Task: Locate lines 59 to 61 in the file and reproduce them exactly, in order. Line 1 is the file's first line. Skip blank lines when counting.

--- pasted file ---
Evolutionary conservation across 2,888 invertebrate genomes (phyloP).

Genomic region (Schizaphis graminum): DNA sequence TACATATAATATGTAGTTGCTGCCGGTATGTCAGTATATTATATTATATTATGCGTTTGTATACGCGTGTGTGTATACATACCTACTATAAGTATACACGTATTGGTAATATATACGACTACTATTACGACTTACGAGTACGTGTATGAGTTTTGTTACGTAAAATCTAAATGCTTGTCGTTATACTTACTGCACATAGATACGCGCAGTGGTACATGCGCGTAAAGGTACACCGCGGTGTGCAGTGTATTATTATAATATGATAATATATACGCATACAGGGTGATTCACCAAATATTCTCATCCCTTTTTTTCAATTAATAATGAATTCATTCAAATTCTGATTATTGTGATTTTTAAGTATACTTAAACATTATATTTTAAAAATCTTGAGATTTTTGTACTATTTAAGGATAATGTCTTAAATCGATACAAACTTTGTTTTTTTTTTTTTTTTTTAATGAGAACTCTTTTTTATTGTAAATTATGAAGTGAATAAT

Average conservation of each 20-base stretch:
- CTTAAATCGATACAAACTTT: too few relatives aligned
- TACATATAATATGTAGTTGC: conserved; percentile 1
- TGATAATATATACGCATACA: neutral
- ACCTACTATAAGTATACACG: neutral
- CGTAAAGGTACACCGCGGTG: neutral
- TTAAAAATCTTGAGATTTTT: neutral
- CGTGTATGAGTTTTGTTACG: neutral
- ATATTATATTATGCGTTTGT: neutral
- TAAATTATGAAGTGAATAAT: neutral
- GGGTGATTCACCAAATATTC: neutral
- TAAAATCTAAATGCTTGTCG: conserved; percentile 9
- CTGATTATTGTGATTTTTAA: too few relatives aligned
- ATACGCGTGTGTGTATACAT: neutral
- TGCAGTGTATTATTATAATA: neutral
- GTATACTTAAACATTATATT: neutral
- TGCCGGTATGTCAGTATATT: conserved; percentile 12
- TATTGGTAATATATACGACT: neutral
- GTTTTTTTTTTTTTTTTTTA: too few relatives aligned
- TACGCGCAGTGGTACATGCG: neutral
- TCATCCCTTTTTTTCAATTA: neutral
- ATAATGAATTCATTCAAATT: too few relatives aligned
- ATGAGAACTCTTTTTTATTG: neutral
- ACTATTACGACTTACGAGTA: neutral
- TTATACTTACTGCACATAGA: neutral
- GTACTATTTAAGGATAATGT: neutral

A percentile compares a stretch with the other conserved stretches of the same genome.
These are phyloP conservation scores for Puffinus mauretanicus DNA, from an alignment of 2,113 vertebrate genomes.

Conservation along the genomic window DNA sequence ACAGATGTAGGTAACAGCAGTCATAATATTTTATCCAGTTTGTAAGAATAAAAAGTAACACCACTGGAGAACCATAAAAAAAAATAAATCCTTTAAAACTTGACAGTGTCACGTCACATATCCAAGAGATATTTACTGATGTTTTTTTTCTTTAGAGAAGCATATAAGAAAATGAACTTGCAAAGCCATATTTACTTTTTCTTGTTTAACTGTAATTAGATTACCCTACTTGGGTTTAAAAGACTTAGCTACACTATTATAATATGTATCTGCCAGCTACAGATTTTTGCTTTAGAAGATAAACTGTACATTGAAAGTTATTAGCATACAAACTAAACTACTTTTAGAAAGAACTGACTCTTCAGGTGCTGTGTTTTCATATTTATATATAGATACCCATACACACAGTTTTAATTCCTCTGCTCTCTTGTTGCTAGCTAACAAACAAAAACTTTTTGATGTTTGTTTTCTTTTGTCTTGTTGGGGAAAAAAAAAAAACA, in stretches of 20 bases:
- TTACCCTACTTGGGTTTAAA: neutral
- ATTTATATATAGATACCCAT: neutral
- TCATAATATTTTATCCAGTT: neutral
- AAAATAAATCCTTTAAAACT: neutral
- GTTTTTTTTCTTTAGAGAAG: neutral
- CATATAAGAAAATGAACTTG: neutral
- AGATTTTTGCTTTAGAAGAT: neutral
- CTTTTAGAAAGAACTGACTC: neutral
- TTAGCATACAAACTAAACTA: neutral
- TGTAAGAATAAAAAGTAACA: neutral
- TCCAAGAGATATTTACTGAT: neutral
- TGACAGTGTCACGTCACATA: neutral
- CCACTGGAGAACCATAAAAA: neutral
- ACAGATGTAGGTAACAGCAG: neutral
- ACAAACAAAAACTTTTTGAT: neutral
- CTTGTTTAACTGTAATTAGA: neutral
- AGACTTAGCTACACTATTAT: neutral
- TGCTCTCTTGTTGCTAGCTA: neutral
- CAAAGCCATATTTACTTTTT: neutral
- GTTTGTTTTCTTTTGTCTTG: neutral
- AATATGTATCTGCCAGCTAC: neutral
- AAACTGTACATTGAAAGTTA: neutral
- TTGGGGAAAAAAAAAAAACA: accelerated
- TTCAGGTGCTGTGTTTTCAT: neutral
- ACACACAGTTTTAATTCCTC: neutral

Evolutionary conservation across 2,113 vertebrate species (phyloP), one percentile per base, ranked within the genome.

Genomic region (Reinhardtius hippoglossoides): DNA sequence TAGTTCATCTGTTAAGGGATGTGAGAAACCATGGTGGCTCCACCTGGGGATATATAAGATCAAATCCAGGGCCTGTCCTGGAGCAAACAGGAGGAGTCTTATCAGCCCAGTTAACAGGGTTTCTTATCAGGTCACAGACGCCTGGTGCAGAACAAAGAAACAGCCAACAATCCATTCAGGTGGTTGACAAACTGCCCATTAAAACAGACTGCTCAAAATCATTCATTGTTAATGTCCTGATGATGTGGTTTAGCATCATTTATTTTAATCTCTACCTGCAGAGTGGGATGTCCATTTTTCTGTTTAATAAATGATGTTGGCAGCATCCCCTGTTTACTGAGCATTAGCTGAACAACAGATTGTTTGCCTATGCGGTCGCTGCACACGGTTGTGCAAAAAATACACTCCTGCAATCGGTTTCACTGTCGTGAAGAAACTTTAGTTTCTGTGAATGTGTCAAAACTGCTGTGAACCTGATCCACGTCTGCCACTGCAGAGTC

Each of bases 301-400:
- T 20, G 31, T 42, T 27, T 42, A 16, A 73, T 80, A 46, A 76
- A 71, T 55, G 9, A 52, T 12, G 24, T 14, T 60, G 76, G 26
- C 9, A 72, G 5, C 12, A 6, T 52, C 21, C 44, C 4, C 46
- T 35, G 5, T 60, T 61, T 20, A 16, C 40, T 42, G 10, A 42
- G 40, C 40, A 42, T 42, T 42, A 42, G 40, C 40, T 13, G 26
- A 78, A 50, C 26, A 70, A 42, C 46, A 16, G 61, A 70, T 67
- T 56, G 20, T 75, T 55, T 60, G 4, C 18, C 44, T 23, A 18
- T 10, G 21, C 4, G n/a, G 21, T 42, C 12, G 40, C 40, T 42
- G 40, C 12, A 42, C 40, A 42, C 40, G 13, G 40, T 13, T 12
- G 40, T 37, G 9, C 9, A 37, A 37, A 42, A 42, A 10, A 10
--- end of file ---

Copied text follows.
Each of bases 301-400:
- T 20, G 31, T 42, T 27, T 42, A 16, A 73, T 80, A 46, A 76
- A 71, T 55, G 9, A 52, T 12, G 24, T 14, T 60, G 76, G 26